newcastle-herald-bushfire-wildfire-firefighter
  by /0 comments

Prepare for storm and bushfire season

Ask any Australian what the start of summer means for their plans they’ll say Christmas, barbecues, swimming and holidays. What most of us forget to factor in to those plans is bushfire preparation. Even fewer think of storms.

Yet in the wide brown land down summer is also bushfire and storm season. It’s still spring, but Sydney has already experienced two major bushfires, made worse by gale force winds.

Just because you don’t live next to bushland doesn’t mean you can’t be affected by the flames. If a bushfire knocks out a power station or affects water supply, you could find yourself facing up to several days without either. Similarly, if rail or road transport is damaged, food and medical supplies could become scarce in the shops.

 

 

We’re in for a dangerous summer

Australia’s second-wettest winter on record has fuelled rapid grass and bush growth and prompted New South Wales Rural Fire Service Deputy Commissioner Rob Rogers to warn that he is “very concerned” about the fire potential this summer.

“There is huge amounts of grass growing,” he says. “We’re very concerned once that dries off and goes all brown, it’s going to be very flammable. The wet winter also hampered efforts to conduct back-burning. “We haven’t burnt as many areas as we’d have liked to,” Mr Rogers says.

He gave an ominous warning for the summer months: “The bush is quite ready to burn – we just need a few warm days.”

 

 

Preparation is the key to survival

So as you plan for party and holiday season, remember to plan for bushfire and storm season too. Following are a few tips from emergency services in all states to help ensure you’re prepared so you can get on with planning for a summer of fun.

Rural fire service websites in all states have checklists for how to prepare your home to withstand bushfire or storms. It’s also important to have an emergency plan so everyone in the house knows what to do and where to go, as well as an emergency kit that will enable you to survive for up to three days without power and water.

 

 

How to prepare your property:

  • Clean your gutters of leaves and twigs
  • Install metal gutter guards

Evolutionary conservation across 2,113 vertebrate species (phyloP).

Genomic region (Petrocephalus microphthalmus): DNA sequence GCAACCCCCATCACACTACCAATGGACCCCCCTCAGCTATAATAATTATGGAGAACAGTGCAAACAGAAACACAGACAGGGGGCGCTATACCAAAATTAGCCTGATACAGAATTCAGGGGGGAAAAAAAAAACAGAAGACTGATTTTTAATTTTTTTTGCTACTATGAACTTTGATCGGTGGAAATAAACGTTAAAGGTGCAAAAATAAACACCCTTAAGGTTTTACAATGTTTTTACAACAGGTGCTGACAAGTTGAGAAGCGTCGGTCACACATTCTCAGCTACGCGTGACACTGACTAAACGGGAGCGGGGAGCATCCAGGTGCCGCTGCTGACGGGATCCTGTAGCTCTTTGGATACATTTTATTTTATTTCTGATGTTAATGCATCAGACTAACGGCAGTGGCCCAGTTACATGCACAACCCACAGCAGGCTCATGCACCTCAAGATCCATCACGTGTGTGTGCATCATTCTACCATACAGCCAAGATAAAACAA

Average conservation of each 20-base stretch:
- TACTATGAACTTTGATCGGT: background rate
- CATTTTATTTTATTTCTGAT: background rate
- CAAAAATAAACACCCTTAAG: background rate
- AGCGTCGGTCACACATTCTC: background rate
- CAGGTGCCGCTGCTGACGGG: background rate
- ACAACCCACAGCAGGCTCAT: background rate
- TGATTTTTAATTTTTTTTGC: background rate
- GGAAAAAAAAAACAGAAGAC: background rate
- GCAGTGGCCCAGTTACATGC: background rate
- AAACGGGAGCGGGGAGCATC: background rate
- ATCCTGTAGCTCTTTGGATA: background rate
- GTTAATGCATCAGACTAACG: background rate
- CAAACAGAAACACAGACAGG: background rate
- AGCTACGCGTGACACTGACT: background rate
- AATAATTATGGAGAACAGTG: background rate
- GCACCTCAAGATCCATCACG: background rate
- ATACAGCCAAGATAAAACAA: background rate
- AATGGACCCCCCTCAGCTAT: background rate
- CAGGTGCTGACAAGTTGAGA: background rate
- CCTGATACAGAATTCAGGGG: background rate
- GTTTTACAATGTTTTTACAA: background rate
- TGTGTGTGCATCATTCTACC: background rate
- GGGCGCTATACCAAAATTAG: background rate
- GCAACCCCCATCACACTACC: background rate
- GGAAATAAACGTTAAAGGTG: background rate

• Repair damaged or missing tiles on the roof
  • Install fine metal mesh screens on windows and doors
  • Fit seals around doors and windows to eliminate gaps
  • Enclose the areas under the house
  • Repair or cover gaps in external walls
  • Attach a fire sprinkler system to gutters
  • Keep lawns short and gardens well maintained
  • Cut back trees and shrubs overhanging buildings
  • Clean up fallen leaves, twigs and debris around the property
  • Have hoses long enough to reach around your house
  • If you have a pool, tank or dam, put a Static Water Supply (SWS) sign on your property entrance, so firefighters know where they can get water
  • Check and maintain adequate levels of home and contents insurance. Ensure your policy is up-to-date
  • Secure loose items around your home before a storm
  • Identify the safest room in which to shelter during a storm

 

Following are links to great information on bush fire and storm preparation as well as emergency plans:

 

Top image via Newcastle Herald

Share this article

Phyllis Stylianou

Phyllis Stylianou is a journalist with 35 years’ experience as a reporter, sub-editor and editor. Writing is the great love of her life (after her family) – as is renovating old homes and building new ones (which she’s embarking on again!) So writing about everything to do with building, renovating and gardening is her passion.

The opinions expressed in this article are the opinions of the author(s) and not necessarily those of Homeloans Ltd.